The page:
5 things to know about your job and automation

August 14, 2017

| 3 min read

5 things to know about your job and automation

If you type “will my job…” into Google, the top suggestions that pop up are all some variation on “will my job be taken by a robot”. It’s a legitimate fear these days, especially in the manufacturing sector, which has already seen significant job loss due to automation and stands to see even more.

Yes, the America labour market is vulnerable. But there are a lot of factors to consider before we throw our hands in the air and resign ourselves to serving our robot overlords.

Last month, Daron Acemoğlu, a Professor of Economics at MIT gave a lecture titled, “Robotics, AI, and the Future of Work”. In his lecture, Acemoğlu says that we have no real way of knowing whether we’re heading for a period of instability for workers, or a future of unprecedented wealth and prosperity. But he does highlight a few key pieces of information that can help today’s workers understand what’s actually going on with jobs in the era of automation.

Automation and the future of work: 5 things to know

Understand the difference between enabling and replacing technologies

Automation generally takes two forms: Enabling and replacing technology. As the name suggests, enabling technology helps us do our jobs more efficiently, by augmenting our abilities. Replacing technology, on the other hand, completely automates tasks traditionally done by humans so that we’re no longer necessary.

Don’t fear brilliant technology, be worried about the so-so stuff

While at first blush it might seem like replacing technologies are the ones to fear, this isn’t necessarily the case. These technologies do have the capacity to reduce wages, labour demand and employment, but there are knock-on effects that aren’t always negative. Robots, overall, cost less than human workers. So by using robots in manufacturing, the cost of production goes down, which lowers the cost of the product itself. Lower prices generally mean people buy more, increasing demand for labour in that industry. And more demand for labour = more jobs!

In this ideal scenario, brilliant technology that dramatically increases productivity should not be any cause for concern. But the reality is that there is a lot of so-so tech—stuff that replaces workers but doesn’t increase productivity enough to really reduce costs—that we should be more worried about.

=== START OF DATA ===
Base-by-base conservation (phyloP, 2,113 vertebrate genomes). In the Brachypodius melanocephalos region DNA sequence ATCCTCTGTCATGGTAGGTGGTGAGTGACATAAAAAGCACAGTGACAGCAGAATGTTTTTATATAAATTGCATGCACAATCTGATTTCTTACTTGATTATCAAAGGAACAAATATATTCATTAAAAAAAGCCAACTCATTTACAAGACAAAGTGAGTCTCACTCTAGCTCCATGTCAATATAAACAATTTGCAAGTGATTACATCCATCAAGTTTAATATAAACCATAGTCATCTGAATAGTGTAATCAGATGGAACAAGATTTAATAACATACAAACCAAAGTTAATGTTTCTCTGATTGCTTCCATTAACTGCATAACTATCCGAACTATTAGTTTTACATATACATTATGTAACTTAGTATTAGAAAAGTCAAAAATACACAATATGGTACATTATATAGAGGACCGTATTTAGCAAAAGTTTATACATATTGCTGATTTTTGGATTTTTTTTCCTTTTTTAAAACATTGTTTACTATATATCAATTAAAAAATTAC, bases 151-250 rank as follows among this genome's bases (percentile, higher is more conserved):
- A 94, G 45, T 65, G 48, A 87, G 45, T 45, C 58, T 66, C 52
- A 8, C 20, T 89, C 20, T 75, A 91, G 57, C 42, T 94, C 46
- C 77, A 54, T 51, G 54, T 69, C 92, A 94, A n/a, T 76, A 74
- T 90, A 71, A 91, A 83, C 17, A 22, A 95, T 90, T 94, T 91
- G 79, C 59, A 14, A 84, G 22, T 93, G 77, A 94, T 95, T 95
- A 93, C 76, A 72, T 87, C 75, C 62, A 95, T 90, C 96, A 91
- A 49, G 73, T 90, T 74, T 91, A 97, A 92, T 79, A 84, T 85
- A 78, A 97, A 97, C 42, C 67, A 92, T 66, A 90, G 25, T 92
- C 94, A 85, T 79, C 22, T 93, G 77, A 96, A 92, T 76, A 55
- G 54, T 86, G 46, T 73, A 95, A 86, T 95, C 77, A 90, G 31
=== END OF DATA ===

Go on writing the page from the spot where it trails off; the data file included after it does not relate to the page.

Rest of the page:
We have always found ways to create jobs to offset automation…

Automation is far from a new concept and we have always created new jobs when replacing technology has displaced workers. The agriculture and textile industries are good examples here. Yes, technology came in and replaced a lot of workers, but the productivity gains in these industries gave them room to expand, which created new jobs for people.

…but external conditions don’t always enable technology to enhance productivity

Technology does not exist in a bubble, and sometimes external financial, political, and social forces just don’t align in the right way, which can result in a technological bottleneck.

Acemoğlu gives the example of cars: The technology we use in the auto industry has definitely evolved but we don’t get from point A to point B any faster than we did 30 years ago. This is because traffic regulations overall haven’t changed much in tandem with technology. Other factors like deteriorating infrastructure and more cars on the roads also add to the problem.

In other words, as much as technology can jump forward,  the surrounding factors are often too slow to catch up. So workers are replaced by automation, but we don’t see significant enough productivity gains elsewhere in society to pick up the slack.

Policy can help control the impact of technology on workers

One idea that needs to be more prominent in conversations around technology and work is that we still have a say in the matter. People control the implementation of technology, and it’s up to humans to create policies that govern how replacing technologies are rolled out.

“We need to start thinking about policy as an additional lever in order to increase the shared nature of the prosperity that new technologies bring,” says Acemoğlu.

He goes on to outline the three key facets of this policy conversation:

  • Ensuring that new technology is implemented in a way that’s conducive to actually increasing productivity. This includes scrutinizing old regulations to make sure the regulatory environment is prepared, giving new technology the best possible chance of success.
  • Equipping the workforce with skills that are complementary to technology. Closing skill gaps among workers will help soften the blow of new technology, as it creates wage growth for workers with those skills.
  • Recognizing that there is no guarantee that investing in complementary skills will help everyone, and thinking more seriously about how we can improve fiscal systems and social services to help those who are displaced by technology.

Despite the vast amount of information available about the changing workforce, it should be clear at this point that there’s no real roadmap for workers when it comes to automation. But understanding enough to cut through some of the hysteria can help paint a much clearer picture of work in the age of robotics and AI.

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